Yeah, there’s no off button.

Brittni (34:40.087)

Right. So what a powerful tool to think about it this way when we’re, and I’m kind of changing the topic a little bit, but when we’re helping our children regulate, we’re unblending for them. And so like, what a beautiful gift to be able to fully unblend ourselves so that when our child is there, we can really regulate with them and understand like, okay, they’re feeling this piece. How can I kind of regulate them and bring them back to homeostasis?

Charlotte Irving (35:08.06)

Yeah, and it sounds like the way in which we can do that best or what you’re describing is just validation, right? This is really hard. You’re really frustrated. Do I have that right? Right? And then a kid can actually settle knowing that it’s actually safe to feel what I’m feeling. I don’t need to make it go away. It might not be enjoyable, but it’s actually okay. That’s basically what we’re doing for ourselves and for our kids.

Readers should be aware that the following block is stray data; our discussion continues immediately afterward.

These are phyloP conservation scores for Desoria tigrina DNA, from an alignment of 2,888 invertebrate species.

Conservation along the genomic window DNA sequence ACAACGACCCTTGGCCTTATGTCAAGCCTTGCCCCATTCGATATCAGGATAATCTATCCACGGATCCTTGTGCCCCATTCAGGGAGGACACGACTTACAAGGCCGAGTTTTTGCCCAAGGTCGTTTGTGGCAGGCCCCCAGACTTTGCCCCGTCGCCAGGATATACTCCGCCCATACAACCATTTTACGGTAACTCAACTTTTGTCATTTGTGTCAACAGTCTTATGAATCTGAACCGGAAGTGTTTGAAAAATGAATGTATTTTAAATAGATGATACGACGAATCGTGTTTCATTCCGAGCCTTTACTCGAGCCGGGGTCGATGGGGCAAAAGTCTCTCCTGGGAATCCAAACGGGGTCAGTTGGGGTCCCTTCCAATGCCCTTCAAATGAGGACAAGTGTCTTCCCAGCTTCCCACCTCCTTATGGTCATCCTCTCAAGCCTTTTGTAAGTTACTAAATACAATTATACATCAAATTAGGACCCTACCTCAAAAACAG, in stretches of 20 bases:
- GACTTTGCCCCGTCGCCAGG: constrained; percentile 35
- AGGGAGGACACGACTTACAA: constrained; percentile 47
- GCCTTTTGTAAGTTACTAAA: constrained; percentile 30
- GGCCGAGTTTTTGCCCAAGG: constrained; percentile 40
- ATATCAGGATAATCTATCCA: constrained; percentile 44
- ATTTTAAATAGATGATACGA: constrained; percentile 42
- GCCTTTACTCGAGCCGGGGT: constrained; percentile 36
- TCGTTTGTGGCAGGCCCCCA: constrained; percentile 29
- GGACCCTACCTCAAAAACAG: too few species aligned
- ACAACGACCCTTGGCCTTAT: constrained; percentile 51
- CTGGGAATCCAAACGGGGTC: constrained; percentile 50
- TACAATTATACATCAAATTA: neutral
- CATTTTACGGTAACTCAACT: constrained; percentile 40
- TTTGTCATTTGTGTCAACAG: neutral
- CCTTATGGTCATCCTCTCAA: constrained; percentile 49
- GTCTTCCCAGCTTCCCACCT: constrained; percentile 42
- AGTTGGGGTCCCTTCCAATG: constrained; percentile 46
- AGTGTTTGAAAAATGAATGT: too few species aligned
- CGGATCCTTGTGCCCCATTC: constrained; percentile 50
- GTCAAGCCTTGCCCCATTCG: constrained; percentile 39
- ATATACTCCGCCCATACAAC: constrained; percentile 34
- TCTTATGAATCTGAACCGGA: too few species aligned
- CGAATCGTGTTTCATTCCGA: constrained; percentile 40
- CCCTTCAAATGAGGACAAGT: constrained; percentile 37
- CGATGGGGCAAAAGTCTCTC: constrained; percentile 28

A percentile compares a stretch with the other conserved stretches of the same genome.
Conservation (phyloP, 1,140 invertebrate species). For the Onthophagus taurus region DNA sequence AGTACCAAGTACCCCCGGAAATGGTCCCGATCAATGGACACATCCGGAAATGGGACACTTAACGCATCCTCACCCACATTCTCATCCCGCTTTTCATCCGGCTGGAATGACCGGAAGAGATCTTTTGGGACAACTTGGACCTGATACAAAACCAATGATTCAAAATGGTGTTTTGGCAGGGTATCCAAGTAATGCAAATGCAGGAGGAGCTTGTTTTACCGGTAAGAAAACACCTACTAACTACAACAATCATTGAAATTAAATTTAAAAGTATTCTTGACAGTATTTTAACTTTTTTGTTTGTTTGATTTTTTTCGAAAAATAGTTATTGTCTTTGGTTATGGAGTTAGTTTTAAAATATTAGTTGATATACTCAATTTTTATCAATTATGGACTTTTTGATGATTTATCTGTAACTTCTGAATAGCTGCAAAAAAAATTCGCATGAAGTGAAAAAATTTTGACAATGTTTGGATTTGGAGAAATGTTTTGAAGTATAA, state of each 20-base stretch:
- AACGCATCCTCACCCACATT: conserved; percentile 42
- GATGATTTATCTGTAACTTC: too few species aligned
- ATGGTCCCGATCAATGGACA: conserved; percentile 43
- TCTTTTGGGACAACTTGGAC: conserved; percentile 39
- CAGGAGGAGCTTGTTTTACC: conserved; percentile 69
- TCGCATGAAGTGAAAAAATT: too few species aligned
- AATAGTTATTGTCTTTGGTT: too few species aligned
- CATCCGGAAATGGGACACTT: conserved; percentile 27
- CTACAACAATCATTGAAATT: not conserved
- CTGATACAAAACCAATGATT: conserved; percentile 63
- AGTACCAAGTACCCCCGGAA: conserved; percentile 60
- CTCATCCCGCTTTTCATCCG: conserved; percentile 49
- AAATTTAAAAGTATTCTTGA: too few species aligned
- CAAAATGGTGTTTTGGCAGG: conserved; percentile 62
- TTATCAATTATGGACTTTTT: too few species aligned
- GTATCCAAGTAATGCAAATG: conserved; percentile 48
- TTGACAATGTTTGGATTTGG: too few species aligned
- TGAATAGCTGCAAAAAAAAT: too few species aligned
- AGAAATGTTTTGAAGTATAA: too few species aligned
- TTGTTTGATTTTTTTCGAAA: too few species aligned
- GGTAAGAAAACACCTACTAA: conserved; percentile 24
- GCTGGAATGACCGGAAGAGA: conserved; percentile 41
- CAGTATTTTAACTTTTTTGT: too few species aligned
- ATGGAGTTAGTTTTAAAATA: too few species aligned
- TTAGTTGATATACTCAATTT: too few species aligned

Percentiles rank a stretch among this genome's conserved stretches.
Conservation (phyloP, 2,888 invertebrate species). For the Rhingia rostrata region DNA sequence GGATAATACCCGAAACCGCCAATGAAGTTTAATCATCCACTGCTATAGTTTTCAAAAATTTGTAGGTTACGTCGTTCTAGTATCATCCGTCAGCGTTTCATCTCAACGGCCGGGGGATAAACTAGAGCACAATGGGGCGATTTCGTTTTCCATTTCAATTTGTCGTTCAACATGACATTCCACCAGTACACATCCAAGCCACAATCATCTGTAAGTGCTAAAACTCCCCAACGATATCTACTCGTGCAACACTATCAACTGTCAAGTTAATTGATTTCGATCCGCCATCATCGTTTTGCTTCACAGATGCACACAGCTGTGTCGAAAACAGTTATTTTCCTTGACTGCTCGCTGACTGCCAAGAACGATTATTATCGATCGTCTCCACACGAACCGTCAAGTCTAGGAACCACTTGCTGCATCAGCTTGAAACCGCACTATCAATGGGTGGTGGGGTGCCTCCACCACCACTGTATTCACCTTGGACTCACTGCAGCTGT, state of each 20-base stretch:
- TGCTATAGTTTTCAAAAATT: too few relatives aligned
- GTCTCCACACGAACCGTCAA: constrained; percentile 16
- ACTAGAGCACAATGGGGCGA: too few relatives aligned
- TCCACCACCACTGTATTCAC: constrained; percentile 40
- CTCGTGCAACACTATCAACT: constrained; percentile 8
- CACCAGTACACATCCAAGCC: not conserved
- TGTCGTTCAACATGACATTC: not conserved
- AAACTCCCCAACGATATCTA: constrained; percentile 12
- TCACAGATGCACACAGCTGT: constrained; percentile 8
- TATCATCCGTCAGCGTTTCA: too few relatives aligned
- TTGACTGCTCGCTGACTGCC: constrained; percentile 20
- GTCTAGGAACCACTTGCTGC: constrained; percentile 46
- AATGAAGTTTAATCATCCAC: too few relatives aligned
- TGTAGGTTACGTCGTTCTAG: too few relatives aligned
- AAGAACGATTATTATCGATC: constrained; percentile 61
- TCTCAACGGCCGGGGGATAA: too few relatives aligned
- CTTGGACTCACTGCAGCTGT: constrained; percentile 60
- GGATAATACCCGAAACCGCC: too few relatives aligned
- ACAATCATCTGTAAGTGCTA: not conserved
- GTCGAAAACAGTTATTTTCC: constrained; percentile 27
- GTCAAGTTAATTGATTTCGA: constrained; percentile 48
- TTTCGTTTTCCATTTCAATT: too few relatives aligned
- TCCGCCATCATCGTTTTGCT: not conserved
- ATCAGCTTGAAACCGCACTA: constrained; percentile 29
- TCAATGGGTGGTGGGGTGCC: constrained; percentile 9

Brittni (35:14.103)

Totally, yeah.

Brittni (35:18.613)


Brittni (35:26.549)


Brittni (35:31.995)

Yeah, and I was just going to say that the easier it’ll be as a parent to do that for our child if we give ourselves the permission and time to do it for ourselves.

Charlotte Irving (35:41.532)

Yes, yes, easier said than done, especially depends what resources you have, what you’re exposed to, but it is a beautiful, effective practice, as you know, firsthand.

Brittni (35:45.079)

I know.

Brittni (35:53.207)

Yes, yes. Well, this was such an amazing conversation, Charlotte. I’m so thankful for your time. Do you have anything you want to kind of, what am I trying to say, finish up with or any parting words?

Charlotte Irving (36:07.107)

First of all, thank you so much for having me. And I just want to give you some credit too, is that something we didn’t talk about today, and I’m sure you’ve talked about this with other guests on your podcast, but you’re so supportive to new moms. When I became a mother, I felt so much pressure to sleep train. And it wasn’t until I found accounts like yours that I was really able to let that go.

Brittni (36:10.679)

Of course.

Brittni (36:25.271)

Thank you.

Charlotte Irving (36:36.282)